Tag Archives: Alessandro Baccini

Environment  Mongabay: COP21 — New satellite imaging tracks REDD+ deforestation tree-by-tree

Alessandro Baccini with Woods Hole Research Center Photo by Justin Catanoso

Alessandro Baccini with Woods Hole Research Center Photo by Justin Catanoso

Here’s the summary of mongabay.com story on a significant advancement in making the policy REDD+ work as a tool between countries to keep critical tropical forests intact. Much credit goes to remote sensing scientist Alessandro Baccini at Woods Hole Research Center.

  • Critics have long argued that the inability of satellites to track deforestation with precision created a loophole that could allow tropical countries to cheat regarding their annual deforestation rates.
  • Past satellite imaging systems could not resolve objects smaller than 500 meters (1,640 feet) across. A new system developed by Alessandro Baccini and his Woods Hole, Massachusetts, research team can see objects just 30 meters (98 feet) across.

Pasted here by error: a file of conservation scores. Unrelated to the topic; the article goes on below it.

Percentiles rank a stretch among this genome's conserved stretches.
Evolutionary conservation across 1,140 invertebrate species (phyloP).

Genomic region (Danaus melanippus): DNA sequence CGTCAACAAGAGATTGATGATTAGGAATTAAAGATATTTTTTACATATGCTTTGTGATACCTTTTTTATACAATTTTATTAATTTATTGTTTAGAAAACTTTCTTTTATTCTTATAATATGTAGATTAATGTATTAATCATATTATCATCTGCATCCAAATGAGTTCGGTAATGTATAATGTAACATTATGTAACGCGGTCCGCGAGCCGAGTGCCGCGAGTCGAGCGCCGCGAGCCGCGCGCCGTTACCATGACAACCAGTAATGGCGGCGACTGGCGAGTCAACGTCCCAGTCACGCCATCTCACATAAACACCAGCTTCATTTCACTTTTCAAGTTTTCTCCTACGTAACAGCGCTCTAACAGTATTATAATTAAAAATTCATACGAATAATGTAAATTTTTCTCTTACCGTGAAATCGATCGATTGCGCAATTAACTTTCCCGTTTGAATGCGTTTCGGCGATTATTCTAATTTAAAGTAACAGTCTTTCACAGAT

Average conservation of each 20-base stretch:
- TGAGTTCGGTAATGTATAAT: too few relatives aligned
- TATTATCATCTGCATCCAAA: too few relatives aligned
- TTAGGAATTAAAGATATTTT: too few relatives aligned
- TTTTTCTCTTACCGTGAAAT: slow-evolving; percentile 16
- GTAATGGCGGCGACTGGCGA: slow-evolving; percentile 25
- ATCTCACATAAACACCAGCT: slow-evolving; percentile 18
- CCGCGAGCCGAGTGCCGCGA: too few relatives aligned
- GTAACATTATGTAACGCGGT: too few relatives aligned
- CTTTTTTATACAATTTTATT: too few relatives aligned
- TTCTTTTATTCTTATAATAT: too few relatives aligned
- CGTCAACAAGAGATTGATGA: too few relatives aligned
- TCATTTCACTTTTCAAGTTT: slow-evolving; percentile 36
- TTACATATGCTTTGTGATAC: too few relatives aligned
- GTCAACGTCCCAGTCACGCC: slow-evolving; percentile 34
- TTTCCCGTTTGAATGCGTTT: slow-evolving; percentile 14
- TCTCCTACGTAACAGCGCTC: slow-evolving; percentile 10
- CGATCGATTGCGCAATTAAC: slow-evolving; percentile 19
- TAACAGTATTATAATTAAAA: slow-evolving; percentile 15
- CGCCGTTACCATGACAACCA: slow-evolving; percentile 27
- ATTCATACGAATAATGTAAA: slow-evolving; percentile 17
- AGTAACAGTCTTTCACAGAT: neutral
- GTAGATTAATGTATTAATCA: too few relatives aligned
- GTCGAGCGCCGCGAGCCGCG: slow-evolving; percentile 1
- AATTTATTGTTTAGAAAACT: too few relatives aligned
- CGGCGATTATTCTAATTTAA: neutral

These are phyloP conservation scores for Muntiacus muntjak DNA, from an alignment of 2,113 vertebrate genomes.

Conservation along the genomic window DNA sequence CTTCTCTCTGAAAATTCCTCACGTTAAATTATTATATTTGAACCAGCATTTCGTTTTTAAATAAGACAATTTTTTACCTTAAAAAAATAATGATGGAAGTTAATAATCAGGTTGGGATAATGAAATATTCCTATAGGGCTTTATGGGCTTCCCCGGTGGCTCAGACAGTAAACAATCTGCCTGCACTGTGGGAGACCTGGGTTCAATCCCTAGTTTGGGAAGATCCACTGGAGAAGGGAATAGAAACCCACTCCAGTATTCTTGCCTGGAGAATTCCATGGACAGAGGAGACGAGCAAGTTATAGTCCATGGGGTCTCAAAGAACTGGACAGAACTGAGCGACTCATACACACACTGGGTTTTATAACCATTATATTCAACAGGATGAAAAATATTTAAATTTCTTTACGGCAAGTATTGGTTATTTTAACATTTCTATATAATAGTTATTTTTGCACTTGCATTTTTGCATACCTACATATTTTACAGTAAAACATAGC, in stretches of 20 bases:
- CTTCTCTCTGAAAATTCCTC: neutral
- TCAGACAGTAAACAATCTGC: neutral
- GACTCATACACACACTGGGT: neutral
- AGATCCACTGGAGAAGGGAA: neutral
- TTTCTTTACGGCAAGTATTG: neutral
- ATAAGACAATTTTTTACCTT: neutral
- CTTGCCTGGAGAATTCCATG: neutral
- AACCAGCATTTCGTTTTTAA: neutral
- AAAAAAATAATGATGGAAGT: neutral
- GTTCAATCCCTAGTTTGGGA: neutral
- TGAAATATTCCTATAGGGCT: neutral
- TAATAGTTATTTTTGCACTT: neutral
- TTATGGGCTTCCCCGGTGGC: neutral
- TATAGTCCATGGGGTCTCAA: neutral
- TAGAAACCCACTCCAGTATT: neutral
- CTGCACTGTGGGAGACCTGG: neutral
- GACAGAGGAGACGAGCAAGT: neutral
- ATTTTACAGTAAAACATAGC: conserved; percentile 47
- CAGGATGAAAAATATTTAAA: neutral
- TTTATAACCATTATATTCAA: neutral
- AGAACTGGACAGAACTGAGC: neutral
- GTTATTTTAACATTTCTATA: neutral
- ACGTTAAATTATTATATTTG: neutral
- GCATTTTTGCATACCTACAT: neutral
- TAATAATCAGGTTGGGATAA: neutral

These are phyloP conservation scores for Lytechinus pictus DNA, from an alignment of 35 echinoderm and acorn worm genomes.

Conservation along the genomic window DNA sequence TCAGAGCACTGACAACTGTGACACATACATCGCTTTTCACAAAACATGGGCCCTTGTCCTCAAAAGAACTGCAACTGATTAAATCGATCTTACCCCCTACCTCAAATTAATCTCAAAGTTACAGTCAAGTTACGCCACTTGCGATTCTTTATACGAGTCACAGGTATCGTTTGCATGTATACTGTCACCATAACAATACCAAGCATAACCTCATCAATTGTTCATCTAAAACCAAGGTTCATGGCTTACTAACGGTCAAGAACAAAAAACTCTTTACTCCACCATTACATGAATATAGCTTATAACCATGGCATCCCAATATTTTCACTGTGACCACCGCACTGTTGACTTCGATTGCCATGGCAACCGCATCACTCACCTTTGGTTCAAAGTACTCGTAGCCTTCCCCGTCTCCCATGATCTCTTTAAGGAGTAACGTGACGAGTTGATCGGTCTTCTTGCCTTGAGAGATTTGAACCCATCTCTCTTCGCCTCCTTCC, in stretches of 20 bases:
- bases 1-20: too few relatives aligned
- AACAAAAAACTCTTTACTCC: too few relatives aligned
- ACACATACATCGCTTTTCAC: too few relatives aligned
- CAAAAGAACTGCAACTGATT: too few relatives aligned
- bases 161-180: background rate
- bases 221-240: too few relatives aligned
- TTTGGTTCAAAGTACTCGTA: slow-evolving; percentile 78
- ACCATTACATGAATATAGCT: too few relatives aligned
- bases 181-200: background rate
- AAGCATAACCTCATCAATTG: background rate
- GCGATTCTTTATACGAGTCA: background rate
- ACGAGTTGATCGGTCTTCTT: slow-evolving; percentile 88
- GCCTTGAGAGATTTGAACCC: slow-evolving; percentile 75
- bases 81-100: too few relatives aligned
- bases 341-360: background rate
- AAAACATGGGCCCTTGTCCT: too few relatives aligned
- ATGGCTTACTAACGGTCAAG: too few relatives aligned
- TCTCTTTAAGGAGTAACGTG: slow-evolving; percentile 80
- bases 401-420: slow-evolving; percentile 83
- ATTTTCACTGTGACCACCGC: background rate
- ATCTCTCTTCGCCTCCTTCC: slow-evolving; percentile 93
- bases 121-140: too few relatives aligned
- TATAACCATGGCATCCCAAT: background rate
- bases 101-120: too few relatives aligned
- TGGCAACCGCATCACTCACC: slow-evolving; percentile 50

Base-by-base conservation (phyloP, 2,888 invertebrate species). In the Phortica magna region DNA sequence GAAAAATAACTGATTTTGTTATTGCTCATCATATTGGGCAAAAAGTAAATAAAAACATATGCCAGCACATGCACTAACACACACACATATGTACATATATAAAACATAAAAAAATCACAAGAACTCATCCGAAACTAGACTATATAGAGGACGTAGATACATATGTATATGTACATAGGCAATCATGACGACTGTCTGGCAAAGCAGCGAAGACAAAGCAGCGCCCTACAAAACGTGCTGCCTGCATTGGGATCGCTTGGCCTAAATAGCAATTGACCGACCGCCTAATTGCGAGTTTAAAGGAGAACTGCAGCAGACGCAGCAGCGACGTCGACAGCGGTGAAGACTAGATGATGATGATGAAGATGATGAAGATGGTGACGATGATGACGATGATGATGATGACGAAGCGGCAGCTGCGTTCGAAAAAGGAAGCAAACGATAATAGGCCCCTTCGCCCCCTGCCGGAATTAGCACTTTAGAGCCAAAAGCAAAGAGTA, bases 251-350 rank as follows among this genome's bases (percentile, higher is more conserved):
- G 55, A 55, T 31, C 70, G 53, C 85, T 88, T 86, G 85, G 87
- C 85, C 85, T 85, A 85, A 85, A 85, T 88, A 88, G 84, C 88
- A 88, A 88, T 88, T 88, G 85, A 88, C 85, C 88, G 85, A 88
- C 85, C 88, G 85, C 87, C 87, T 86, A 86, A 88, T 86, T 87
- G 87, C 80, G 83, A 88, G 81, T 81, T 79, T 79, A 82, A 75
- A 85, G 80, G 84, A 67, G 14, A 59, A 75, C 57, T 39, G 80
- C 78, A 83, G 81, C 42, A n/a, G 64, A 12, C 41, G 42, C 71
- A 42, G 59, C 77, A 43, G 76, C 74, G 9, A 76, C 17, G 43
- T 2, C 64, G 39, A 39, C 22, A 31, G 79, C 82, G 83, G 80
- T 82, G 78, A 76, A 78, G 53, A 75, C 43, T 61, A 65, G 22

• Satellite imaging, combined with imaging from airplanes, along with ground-truthing will help make observation of tropical deforestation rates and carbon offsets far more precise in real time, preventing cheating and under reporting.

Environment  Much Maligned REDD+ Gets a Boost from Above for Climate Mitigation

Entrance to the UN Climate Summit in Lima, Peru -- Dec. 1-12, 2

Entrance to the UN Climate Summit in Lima, Peru — Dec. 1-12, 2014. Photo by Justin Catanoso

As the United Nations climate negotiations in Lima, Peru, entered their second and final week, some progress – and thus some optimism — was claimed late Monday, Dec. 8. They were small steps. And because huge leaps seem impossible in grappling with this global crisis, even small steps take on growing importance. A big reason for the optimism is the incredible advances in scientific monitoring of carbon stocks and greenhouse gas emissions that simply didn’t exist a few years ago. It’s giving countries confidence to engage in this process. I explain why in this story on National Georgraphic online.